Georgian artillery fire was heard coming from fields about 200 yards away from the village, perhaps the bomber’s target.
Hundreds of Georgian troops headed north today along the road toward Tskhinvali, pocked with tank regiments creeping up the highway into South Ossetia. Hundreds of other soldiers traveled via trucks in the opposite direction, towing light artillery weapons.
President Bush and other Western leaders have sharply criticized Russia’s military response as disproportionate and say Russia appears to want the Georgian government overthrown. They have also complained that Russian warplanes — buzzing over Georgia since Friday — have bombed Georgian oil sites and factories far from the conflict zone.
The world’s seven largest economic powers urged Russia to accept an immediate cease-fire today and agree to international mediation. Secretary of State Rice and her colleagues from the Group of Seven leading industrialized nations spoke by telephone and pledged their support for a negotiated solution to the conflict.
“I’ve expressed my grave concern about the disproportionate response of Russia and that we strongly condemn the bombing outside of South Ossetia,” President Bush told NBC Sports.
Prime Minister Putin of Russia criticized America for viewing Georgia as the victim, instead of the aggressor, and for airlifting Georgian troops back home from Iraq yesterday.
“Of course, Saddam Hussein ought to have been hanged for destroying several Shiite villages,” Mr. Putin said in Moscow. “And the incumbent Georgian leaders who razed ten Ossetian villages at once, who ran elderly people and children with tanks, who burned civilian alive in their sheds — these leaders must be taken under protection.”
The American military was flying Georgian troops back home from Iraq and informed the Russians about the flights ahead of time to avoid mishaps, said one military official said today on condition of anonymity because he was not authorized to speak about the subject on the record.
A Defense Department spokesman, Bryan Whitman, said this morning that American officials expect to have all Georgian troops out of Iraq by the end of the day.
Pentagon officials said today that American military was assessing the fighting every day to determine whether less than 100 American trainers should be pulled out of the country.
There had been about 130 trainers, including a few dozen civilian contractors, but the civilians had been scheduled to rotate out of the country and did so over the weekend, Whitman said. The remaining uniformed trainers were moved the weekend to what officials believe is a safer location, he said.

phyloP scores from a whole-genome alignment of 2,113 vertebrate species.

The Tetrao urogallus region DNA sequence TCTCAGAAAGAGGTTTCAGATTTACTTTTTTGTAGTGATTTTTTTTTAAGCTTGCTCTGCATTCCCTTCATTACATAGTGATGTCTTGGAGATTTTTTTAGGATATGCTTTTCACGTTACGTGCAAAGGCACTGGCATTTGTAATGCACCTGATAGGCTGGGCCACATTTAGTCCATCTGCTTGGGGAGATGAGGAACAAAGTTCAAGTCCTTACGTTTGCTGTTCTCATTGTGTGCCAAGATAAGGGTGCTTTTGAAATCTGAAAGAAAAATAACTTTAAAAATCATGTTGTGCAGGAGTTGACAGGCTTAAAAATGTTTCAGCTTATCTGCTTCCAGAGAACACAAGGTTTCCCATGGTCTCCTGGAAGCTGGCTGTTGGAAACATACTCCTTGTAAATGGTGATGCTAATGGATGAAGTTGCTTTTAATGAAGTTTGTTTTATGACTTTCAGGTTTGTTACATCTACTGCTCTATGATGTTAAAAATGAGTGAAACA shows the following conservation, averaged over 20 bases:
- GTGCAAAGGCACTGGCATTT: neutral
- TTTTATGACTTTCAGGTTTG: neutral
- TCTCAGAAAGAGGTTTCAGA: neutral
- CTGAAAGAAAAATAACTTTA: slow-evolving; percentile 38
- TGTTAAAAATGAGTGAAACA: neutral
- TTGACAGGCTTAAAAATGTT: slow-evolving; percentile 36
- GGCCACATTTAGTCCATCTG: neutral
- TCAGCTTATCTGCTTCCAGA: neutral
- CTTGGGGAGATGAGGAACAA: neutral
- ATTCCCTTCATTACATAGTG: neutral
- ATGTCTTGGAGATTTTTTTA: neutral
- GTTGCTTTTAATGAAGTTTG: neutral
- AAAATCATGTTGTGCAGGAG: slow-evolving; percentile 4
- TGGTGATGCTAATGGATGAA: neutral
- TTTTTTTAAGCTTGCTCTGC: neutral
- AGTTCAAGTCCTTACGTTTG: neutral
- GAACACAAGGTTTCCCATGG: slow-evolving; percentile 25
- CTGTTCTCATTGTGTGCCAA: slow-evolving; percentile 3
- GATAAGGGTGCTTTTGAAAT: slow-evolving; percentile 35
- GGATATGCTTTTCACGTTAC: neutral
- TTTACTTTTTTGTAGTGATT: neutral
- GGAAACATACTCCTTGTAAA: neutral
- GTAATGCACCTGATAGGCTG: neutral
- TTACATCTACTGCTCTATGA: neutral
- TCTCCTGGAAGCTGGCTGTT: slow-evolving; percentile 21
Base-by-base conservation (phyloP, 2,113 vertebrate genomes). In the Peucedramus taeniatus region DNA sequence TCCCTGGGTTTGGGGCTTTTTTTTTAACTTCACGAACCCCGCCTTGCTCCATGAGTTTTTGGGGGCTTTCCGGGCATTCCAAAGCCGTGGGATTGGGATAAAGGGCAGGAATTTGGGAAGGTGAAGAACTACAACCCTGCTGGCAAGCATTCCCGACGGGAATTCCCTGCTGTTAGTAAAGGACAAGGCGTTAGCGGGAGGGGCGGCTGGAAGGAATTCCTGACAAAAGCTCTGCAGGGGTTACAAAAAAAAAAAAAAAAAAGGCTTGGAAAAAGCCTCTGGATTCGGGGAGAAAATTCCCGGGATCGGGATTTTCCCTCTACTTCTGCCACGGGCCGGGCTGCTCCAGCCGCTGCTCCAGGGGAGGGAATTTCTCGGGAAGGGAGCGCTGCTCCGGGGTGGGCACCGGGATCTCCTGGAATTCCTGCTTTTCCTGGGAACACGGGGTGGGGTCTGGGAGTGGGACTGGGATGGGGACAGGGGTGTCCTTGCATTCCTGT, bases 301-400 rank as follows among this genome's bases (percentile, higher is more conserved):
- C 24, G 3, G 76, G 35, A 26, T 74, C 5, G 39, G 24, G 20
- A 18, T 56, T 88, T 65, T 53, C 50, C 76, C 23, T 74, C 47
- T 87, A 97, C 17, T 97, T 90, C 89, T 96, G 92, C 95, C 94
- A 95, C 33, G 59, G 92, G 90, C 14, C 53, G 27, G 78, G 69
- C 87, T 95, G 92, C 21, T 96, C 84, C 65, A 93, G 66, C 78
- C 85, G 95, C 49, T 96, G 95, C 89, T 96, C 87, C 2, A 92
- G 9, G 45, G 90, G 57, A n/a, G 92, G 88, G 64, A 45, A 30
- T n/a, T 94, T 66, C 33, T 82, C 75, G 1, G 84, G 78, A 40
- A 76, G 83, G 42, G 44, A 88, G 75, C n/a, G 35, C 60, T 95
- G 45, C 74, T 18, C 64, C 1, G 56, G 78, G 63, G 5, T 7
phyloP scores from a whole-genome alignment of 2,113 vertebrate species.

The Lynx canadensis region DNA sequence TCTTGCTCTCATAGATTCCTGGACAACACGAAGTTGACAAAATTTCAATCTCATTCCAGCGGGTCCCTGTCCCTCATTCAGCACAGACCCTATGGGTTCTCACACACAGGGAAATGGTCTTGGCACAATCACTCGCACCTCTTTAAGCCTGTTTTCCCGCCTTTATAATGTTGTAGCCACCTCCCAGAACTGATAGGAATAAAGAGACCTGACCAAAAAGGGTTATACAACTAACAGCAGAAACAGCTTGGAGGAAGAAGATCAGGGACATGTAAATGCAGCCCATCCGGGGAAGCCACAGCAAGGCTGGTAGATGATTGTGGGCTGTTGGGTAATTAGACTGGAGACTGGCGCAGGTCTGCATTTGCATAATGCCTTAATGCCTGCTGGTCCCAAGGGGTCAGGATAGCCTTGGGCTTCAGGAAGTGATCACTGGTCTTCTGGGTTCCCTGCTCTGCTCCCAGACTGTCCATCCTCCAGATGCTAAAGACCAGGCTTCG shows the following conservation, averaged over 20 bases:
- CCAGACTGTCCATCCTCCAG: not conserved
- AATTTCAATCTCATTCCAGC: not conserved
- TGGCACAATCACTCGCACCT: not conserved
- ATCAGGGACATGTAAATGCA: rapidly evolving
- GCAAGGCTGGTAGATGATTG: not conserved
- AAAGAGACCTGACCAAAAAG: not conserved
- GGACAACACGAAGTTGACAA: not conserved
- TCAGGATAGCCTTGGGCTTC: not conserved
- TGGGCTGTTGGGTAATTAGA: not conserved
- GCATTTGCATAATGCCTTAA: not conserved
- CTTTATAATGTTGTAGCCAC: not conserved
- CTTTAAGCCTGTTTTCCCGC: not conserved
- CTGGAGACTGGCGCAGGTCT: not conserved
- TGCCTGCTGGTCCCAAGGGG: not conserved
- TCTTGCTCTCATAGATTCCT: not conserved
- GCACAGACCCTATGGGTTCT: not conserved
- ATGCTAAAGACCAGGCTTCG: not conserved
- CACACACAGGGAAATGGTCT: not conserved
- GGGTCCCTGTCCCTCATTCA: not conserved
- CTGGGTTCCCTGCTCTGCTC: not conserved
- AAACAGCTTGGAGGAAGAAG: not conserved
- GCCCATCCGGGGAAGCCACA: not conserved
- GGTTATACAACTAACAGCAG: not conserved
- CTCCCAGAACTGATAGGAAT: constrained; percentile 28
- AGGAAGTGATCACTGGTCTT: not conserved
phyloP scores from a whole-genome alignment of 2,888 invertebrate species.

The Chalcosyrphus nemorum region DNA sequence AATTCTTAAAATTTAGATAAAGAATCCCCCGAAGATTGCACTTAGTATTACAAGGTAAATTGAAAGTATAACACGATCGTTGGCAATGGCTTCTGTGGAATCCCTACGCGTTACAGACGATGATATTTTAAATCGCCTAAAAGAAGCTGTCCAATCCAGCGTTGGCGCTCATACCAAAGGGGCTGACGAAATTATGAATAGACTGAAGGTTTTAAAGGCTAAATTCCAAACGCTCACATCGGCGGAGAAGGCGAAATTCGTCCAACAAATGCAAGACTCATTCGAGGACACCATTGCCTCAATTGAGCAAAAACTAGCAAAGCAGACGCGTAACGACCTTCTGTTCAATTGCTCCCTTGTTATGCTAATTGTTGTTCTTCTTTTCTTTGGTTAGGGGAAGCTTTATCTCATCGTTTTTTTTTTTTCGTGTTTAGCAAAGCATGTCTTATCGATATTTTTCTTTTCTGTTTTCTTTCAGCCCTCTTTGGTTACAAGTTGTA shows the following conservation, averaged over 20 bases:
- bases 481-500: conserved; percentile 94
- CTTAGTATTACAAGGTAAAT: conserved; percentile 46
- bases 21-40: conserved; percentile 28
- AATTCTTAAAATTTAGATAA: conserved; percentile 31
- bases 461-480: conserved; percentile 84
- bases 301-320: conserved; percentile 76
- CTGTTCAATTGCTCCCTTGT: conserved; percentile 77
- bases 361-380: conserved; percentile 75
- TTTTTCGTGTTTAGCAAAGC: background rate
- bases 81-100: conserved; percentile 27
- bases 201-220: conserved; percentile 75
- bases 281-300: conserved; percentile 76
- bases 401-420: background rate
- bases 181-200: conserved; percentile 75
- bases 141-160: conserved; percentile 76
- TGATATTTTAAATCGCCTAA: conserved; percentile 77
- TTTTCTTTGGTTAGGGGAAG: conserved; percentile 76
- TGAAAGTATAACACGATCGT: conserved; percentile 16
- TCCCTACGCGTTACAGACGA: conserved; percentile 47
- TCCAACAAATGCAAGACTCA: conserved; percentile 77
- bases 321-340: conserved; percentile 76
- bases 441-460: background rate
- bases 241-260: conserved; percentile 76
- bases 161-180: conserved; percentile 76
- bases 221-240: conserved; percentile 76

Whitman said he didn’t know whether the civilian trainers were among the 170 that the State Department said it had evacuated.
Mr. Saakashvili signed a cease-fire pledge today proposed by the French and Finnish foreign ministers. The E.U. envoys headed to Moscow to try to persuade Russia to accept it.
Mr. Saakashvili, however, voiced concern that Russia’s true goal was to undermine his pro-Western government. “It’s all about the independence and democracy of Georgia,” he said.
Mr. Saakashvili said Russia has sent 20,000 troops and 500 tanks into Georgia. He said Russian warplanes were bombing roads and bridges, destroying radar systems and targeting Tbilisi’s civilian airport. One Russian bombing raid struck the Tbilisi airport area only a half-hour before the E.U. envoys arrived, he said.
Another hit near key Baku-Tbilisi-Ceyhan oil pipeline, which carries Caspian crude to the West. No supply interruptions have been reported.
Abkhazia’s separatists declared yesterday they would push Georgian forces out of the northern part of the Kodori Gorge, the only area of Abkhazia still under Georgian control.
Before invading western Georgia, Russia’s deputy chief of General Staff, Colonel-General Anatoly Nogovitsyn, demanded today that Georgia disarm its police in Zugdidi, a town just outside Abkhazia. Still he insisted “We are not planning any offensive.”
At least 9,000 Russian troops and 350 armored vehicles were in Abkhazia, according to a Russian military commander.
Russia’s Deputy Foreign Minister, Grigory Karasin, said more than 2,000 people have been killed in South Ossetia since Friday, most of them Ossetians with Russian passports. The figures could not be independently confirmed, but refugees who fled Tskhinvali over the weekend said hundreds had been killed.
Many found shelter in the Russian province of North Ossetia.
“The Georgians burned all of our homes,” said one elderly woman, as she sat on a bench under a tree with three other white-haired survivors. “The Georgians say it is their land. Where is our land, then?”